Designing for Mobility, Collaboration, and Information Use by Blue-Collar Workers

    A comment on: Designing for Mobility, Collaboration, and Information Use by Blue-Collar Workers

    The focus of this study was mobile blue-collar workers like copy repairmen, and how they solve problems using wireless equipment like cellphones and laptops.

    The general findings were:

    • The tasks most in need of better support are
      • scheduling later Fact-To-Face mtgs, which is complicated by the need to find mutually available times and locations, record these decisions while having only one or no hands free, and where the other person may not even be able to talk with you at the moment
      • delivering docs to complete an interaction. For example, during a cellphone conversation, the other participant might request that a contract be sent in advance of a mtg; since cellphones generally can’t be used to access or transmit files, the promiser has to remember to send the doc later, perhaps hours later, when he has access to a computer or fax.
    • Some companies need to provide phone services to their mobile employees but are so concerned about cell minutes that they opt for phone cards instead of actual phones. Finding a phone is often a hassle, and these phones are often not close enough to the worksite to allow guidance over the phone.
    • Mobile workers need a good way of indicating a ‘busy’ status, to prevent interruptions. (The article seems to suggest a software solution, but I’m not sure why taking one’s phone off-hook wouldn’t be sufficient, and more reliable than a new type of software.)
    • Workers need a hands-free, out-of-car communication solution.

    “Taking Email to Task” – PARC HCI research

    A comment on: Taking Email to Task

    This paper notes that email has morphed from simple asynchronous msg exchange to a means of managing tasks. For example, users have been observed sending themselves email as reminders, since they know that they scan their inbox several times a day. Similarly, users forward msgs to themselves to keep the msg within the visible area of the inbox. The inbox is also used as a file store — users will send themselves an email with an attachment as a way of quickly accessing the file during the run of the task.

    Based on these observations, a prototype was developed that:

    – Allows senders to indicate a deadline, and all recipients of this msg see a progress bar in the inbox showing how much time remains for this item

    – The inbox and outbox are shown in one view, since the two together represent current tasks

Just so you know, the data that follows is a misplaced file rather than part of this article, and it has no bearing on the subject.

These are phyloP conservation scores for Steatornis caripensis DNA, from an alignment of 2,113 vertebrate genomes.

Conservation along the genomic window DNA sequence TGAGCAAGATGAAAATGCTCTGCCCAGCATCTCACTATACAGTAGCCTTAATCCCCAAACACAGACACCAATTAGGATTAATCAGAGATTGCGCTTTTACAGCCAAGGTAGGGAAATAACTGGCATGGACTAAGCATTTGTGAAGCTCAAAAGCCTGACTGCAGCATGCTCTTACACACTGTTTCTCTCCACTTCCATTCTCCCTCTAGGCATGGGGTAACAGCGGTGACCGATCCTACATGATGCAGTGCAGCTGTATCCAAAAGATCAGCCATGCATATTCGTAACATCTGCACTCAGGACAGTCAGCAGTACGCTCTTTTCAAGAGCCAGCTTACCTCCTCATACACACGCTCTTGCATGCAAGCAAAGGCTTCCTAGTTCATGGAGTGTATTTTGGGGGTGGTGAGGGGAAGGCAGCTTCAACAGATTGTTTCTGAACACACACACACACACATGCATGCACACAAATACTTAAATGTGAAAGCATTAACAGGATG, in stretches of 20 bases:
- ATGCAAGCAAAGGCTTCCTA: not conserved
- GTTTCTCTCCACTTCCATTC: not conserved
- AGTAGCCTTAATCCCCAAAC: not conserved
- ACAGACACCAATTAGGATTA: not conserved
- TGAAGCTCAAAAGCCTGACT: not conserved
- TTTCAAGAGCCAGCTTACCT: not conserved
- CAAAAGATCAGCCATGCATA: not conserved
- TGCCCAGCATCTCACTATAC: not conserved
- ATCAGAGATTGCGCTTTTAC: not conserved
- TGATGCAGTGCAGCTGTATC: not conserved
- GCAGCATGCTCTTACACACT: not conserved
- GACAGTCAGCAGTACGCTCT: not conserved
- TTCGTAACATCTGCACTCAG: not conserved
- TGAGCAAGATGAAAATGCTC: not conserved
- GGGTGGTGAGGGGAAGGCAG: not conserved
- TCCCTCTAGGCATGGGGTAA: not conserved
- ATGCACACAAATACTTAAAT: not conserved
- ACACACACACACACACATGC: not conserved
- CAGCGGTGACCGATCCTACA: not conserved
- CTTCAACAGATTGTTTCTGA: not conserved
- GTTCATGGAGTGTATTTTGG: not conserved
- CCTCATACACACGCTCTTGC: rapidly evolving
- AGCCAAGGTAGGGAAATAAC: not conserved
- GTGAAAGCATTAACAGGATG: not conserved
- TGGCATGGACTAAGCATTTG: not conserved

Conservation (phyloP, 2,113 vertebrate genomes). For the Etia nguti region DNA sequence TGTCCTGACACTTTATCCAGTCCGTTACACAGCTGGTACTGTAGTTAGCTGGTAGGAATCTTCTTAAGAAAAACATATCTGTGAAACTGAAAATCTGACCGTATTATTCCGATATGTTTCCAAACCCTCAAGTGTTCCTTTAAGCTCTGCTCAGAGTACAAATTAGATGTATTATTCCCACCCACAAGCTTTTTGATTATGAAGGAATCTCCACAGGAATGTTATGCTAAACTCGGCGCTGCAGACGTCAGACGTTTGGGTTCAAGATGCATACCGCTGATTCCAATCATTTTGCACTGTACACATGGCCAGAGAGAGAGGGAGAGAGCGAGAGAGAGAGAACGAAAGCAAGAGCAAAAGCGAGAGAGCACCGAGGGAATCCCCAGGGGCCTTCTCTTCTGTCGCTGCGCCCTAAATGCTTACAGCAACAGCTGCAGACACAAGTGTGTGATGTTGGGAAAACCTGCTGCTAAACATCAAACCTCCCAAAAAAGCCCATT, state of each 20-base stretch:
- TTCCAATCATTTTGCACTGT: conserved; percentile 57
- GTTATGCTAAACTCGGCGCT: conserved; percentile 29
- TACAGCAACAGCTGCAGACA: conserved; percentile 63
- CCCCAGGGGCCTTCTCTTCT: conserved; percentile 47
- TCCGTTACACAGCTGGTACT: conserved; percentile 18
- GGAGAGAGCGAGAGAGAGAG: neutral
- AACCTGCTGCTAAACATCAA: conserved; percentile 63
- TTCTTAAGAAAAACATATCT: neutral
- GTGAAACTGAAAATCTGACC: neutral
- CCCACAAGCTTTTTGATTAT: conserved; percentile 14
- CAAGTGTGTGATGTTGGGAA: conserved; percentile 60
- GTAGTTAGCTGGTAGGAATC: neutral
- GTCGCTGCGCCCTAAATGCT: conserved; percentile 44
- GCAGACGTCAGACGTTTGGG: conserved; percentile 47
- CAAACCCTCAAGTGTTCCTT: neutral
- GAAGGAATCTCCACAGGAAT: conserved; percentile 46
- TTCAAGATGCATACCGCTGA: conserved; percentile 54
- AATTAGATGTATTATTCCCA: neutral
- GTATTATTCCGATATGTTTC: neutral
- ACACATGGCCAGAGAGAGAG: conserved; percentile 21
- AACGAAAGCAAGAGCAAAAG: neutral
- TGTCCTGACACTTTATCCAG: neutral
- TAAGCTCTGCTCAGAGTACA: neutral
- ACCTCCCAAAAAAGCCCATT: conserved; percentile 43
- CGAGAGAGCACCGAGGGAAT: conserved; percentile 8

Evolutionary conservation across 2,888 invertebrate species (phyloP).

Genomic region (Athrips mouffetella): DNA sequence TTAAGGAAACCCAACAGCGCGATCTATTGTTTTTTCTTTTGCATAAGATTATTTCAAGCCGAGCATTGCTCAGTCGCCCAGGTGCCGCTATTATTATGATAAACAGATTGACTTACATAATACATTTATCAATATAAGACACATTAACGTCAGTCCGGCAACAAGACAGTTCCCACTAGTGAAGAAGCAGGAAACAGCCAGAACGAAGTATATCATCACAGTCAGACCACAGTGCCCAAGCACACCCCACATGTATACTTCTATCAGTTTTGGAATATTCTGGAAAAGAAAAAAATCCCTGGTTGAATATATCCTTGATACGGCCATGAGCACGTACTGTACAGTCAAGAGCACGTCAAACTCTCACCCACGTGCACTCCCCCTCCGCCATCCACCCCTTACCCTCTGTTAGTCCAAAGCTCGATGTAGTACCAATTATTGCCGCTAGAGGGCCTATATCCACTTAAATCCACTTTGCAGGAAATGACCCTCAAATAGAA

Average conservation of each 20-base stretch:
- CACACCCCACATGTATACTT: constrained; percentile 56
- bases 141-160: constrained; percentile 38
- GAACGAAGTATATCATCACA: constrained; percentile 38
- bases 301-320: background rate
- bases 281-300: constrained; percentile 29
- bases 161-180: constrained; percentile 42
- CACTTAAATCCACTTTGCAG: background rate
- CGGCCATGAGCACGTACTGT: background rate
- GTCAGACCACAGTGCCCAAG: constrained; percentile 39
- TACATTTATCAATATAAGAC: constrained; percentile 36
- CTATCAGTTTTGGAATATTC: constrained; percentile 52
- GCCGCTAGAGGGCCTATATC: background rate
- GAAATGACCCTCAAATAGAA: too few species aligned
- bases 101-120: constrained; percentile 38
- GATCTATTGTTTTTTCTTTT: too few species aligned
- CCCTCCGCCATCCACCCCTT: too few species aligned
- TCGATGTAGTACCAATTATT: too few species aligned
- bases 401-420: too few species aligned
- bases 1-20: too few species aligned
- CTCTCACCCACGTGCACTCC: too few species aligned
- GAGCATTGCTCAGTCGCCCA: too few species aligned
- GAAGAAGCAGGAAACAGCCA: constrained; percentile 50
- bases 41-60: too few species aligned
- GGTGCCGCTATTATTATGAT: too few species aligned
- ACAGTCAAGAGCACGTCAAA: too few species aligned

– Attachments appear as their own item in the inbox, which sidesteps the problem of att’s being hidden within msgs

    These features (and others) were implemented as an Outlook plugin, and a study was done across a variety of users in diff locations. The added features were found to be generally very helpful, although most users stopped using it due to the plugin not supporting the full range of Outlook features they had become dependent on.

    The problem examples suggest some features that the authors didn’t discuss:

    – Allow recipients to create a summary meaningful to them that would be shown in place of the subject text (in a diff color)…useful for archiving how-to info and such

    – Allow senders to mark some recipients as “responsible”. The inbox would also be split into 4 bins: MyTasks, OthersTasks, Unread, and Read. Any msg where I’m marked responsible would go to MyTasks from Unread once I read it; similarly for msgs where only others are responsible, for OthersTasks. The bins help avoid important msgs falling out of the visible area (and MyTasks/OthersTasks/Unread should expand to fit new msgs until full, and then pulse).

    – Items with responsible parties should also have a status: {assigned, accepted, declined, finished}…this is a lightweight form of bugtracking/task resolution.

    – Changes to deadlines, those responsible, or status should cause the display of that item in everyone’s display to change

    This paper fired my already keen interest in Personal Information Management tools (“PIMs”) even further.

    Microsoft Research project “MyLifeBits” at PARC 2/2004

    A comment on:

    Gordon Bell was once one of the main engineers at DEC working on the PDP-11 and VAX mainframes. Now, he’s at Microsoft Research in a project aiming to capture much of his life digitally — scans of all books and papers he’s written, photos from his life, and recently, copies of all emails, IMs, phone calls sent/received since the project started. And even some TV shows he watches. (The scope here isn’t as wide as for some “ubiquitous computing” pioneers, who wear AV recording equipment virtually 24/7.)

    This is an extreme version of a trend that’s been happening for all of us, and the aim is to identify ways of managing the storage and retrieval.

    A program on Gordon’s laptop captures all of this flow and stores it in a db on the laptop. It’s accessible via iPhoto-like thumbnails and SQL queries. They’re working on creating auto-classification mechanisms…there seems to be little meta-data for these resources, either. (Just “Dublin Core” for papers and books.)

    Surprisingly, Gordon talked of the difficulty of copying lots of photos to his daughter’s hd, but they haven’t thought much about automating sharing with the people experiencing the events recorded this way. (This is typical Microsoft/Apple mindset: solve it on a PC rather than a server (or peer network).) The sharing challenge seems just as difficult as the indexing/retrieval challenge.

    A good point from the audience:You’d want to enable diff authorization for diff pieces. For example, you wouldn’t want everyone to see footage of you in the bathroom, but you might want to allow your doctor.